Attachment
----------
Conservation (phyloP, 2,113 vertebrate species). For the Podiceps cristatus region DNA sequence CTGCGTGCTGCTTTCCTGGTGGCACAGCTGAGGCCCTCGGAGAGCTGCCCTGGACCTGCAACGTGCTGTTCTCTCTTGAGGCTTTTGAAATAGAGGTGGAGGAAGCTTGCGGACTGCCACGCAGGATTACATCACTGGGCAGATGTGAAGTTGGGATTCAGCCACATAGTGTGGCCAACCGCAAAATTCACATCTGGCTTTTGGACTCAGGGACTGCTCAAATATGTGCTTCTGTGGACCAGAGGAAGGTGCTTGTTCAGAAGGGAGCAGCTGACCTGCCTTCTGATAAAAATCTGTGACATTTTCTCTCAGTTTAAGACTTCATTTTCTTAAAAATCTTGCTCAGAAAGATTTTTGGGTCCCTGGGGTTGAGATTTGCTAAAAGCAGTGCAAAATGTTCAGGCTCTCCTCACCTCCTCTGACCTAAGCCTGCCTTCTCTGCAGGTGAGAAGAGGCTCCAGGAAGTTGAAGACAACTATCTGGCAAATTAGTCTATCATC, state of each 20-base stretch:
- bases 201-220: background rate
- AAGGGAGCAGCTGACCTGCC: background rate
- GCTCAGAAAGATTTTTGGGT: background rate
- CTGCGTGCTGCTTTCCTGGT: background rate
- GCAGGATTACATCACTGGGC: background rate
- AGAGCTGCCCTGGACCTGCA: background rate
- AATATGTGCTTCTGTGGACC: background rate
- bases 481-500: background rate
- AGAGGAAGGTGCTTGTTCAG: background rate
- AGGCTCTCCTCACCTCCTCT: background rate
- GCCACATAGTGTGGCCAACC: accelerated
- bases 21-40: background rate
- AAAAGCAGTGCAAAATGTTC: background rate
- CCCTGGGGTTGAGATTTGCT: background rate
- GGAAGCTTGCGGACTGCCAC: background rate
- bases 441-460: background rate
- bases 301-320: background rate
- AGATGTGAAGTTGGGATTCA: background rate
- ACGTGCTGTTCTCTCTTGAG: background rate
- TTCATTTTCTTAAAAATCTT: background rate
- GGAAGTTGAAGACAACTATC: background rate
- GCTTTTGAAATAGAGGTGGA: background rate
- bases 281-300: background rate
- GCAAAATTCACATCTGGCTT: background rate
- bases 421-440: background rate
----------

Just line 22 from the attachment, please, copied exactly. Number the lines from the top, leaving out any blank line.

- GGAAGTTGAAGACAACTATC: background rate